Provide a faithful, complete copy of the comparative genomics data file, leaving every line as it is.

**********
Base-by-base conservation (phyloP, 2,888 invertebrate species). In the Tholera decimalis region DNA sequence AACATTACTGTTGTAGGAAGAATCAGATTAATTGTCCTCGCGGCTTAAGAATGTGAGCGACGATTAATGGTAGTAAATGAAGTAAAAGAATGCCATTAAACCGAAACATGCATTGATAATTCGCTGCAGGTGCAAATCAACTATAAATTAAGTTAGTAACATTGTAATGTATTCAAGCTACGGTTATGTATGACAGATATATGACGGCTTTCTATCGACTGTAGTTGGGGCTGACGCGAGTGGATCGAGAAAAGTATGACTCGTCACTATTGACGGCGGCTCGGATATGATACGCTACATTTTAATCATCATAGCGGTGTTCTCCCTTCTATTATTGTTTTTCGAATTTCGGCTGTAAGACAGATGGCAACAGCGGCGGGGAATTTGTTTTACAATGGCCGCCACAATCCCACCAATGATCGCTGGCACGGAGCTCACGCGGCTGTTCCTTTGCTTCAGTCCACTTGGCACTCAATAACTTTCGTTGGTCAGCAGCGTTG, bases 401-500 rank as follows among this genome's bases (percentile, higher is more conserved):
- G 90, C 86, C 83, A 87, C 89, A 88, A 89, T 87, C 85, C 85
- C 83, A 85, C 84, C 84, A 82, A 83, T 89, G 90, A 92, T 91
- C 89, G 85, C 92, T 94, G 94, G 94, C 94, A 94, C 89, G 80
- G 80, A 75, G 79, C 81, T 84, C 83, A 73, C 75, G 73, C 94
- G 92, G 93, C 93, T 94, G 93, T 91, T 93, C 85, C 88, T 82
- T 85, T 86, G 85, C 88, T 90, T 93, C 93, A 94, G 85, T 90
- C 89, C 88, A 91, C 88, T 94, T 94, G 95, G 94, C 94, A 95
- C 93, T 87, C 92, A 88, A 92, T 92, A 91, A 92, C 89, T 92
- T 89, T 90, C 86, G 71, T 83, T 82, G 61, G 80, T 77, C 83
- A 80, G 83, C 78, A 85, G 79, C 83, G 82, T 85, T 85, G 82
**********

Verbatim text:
Base-by-base conservation (phyloP, 2,888 invertebrate species). In the Tholera decimalis region DNA sequence AACATTACTGTTGTAGGAAGAATCAGATTAATTGTCCTCGCGGCTTAAGAATGTGAGCGACGATTAATGGTAGTAAATGAAGTAAAAGAATGCCATTAAACCGAAACATGCATTGATAATTCGCTGCAGGTGCAAATCAACTATAAATTAAGTTAGTAACATTGTAATGTATTCAAGCTACGGTTATGTATGACAGATATATGACGGCTTTCTATCGACTGTAGTTGGGGCTGACGCGAGTGGATCGAGAAAAGTATGACTCGTCACTATTGACGGCGGCTCGGATATGATACGCTACATTTTAATCATCATAGCGGTGTTCTCCCTTCTATTATTGTTTTTCGAATTTCGGCTGTAAGACAGATGGCAACAGCGGCGGGGAATTTGTTTTACAATGGCCGCCACAATCCCACCAATGATCGCTGGCACGGAGCTCACGCGGCTGTTCCTTTGCTTCAGTCCACTTGGCACTCAATAACTTTCGTTGGTCAGCAGCGTTG, bases 401-500 rank as follows among this genome's bases (percentile, higher is more conserved):
- G 90, C 86, C 83, A 87, C 89, A 88, A 89, T 87, C 85, C 85
- C 83, A 85, C 84, C 84, A 82, A 83, T 89, G 90, A 92, T 91
- C 89, G 85, C 92, T 94, G 94, G 94, C 94, A 94, C 89, G 80
- G 80, A 75, G 79, C 81, T 84, C 83, A 73, C 75, G 73, C 94
- G 92, G 93, C 93, T 94, G 93, T 91, T 93, C 85, C 88, T 82
- T 85, T 86, G 85, C 88, T 90, T 93, C 93, A 94, G 85, T 90
- C 89, C 88, A 91, C 88, T 94, T 94, G 95, G 94, C 94, A 95
- C 93, T 87, C 92, A 88, A 92, T 92, A 91, A 92, C 89, T 92
- T 89, T 90, C 86, G 71, T 83, T 82, G 61, G 80, T 77, C 83
- A 80, G 83, C 78, A 85, G 79, C 83, G 82, T 85, T 85, G 82